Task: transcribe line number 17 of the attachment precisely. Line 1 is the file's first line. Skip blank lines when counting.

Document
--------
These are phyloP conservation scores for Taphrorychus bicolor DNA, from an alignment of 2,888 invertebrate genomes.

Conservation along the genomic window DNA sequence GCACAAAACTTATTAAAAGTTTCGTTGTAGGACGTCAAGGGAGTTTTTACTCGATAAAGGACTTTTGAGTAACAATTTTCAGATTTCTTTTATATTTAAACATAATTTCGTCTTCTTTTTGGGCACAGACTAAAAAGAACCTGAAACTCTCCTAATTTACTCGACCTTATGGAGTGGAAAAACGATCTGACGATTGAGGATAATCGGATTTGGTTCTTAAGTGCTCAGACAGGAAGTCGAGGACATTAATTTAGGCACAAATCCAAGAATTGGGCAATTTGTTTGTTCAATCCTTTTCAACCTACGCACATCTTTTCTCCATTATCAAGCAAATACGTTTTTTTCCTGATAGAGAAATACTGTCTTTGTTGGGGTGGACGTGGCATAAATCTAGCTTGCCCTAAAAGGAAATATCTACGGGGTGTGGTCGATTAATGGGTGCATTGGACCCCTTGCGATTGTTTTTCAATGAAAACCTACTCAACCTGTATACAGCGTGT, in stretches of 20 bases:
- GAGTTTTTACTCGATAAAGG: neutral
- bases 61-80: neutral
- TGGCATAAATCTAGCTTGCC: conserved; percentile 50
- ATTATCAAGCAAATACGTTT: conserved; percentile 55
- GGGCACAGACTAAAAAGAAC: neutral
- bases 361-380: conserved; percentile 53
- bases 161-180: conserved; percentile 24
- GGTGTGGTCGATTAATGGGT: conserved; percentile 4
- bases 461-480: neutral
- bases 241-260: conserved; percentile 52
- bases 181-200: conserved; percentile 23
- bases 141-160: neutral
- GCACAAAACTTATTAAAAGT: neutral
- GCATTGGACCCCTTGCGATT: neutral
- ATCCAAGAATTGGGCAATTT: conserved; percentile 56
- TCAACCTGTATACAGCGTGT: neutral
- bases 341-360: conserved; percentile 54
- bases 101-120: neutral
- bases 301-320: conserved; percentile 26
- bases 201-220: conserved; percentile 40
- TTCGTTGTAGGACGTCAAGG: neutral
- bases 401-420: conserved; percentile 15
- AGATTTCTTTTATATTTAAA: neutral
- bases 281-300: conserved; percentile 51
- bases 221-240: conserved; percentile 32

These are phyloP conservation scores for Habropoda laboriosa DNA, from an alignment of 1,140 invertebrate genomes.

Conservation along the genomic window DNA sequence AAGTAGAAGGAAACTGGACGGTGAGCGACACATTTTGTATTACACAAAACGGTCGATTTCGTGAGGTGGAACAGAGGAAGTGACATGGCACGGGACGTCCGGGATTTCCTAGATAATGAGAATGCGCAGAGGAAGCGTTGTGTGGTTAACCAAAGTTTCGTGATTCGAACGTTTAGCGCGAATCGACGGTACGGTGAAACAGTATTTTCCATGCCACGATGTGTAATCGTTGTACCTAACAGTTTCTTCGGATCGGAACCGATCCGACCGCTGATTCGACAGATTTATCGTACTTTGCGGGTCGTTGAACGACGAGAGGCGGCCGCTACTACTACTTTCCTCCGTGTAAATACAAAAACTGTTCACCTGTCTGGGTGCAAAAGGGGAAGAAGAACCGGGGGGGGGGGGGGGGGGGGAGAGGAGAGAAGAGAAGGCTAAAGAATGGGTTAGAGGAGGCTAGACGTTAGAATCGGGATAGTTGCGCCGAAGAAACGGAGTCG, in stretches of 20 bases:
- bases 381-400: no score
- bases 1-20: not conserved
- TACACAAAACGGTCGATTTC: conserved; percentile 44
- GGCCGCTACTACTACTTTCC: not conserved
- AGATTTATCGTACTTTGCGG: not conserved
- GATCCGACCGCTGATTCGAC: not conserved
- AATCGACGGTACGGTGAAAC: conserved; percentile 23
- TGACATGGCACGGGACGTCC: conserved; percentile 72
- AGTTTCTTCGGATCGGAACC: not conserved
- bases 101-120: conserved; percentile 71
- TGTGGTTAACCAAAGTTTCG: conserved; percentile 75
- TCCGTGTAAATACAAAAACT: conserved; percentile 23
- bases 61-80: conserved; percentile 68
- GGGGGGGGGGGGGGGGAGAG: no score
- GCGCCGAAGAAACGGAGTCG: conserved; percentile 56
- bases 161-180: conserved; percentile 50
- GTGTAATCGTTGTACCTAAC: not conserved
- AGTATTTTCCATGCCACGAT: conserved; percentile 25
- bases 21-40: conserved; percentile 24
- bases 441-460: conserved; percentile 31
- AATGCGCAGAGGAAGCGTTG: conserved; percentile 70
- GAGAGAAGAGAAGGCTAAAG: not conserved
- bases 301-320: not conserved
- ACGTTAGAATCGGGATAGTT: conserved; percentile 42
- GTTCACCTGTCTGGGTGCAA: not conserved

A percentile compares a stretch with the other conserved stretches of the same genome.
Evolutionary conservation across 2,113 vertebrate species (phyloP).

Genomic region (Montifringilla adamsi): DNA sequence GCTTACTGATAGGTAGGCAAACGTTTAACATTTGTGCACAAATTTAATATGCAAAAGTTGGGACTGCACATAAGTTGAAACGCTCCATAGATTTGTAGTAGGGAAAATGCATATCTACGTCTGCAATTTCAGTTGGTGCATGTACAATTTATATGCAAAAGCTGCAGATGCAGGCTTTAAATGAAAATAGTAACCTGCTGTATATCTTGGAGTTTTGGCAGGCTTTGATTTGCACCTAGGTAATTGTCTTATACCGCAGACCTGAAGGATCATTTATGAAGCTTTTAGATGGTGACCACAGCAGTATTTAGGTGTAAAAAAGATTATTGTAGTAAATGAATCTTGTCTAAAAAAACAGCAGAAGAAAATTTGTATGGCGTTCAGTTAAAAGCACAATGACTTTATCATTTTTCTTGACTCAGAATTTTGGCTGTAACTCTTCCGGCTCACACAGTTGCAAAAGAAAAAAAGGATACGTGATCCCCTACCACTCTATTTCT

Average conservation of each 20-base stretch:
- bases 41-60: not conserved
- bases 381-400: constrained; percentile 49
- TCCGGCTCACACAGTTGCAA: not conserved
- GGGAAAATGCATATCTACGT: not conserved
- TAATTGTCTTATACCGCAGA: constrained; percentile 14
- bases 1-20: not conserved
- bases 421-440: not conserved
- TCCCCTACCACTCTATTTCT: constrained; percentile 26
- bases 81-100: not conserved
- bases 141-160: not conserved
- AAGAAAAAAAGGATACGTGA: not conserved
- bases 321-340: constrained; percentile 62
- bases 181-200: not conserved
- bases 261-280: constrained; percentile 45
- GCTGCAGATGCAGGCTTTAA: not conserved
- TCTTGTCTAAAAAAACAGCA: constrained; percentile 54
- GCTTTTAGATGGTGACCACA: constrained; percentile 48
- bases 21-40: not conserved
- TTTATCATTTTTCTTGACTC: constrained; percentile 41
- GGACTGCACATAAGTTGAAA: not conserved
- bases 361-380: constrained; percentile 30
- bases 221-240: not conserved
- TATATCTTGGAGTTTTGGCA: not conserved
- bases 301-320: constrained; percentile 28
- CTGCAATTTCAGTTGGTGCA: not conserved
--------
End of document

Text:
- ATCCAAGAATTGGGCAATTT: conserved; percentile 56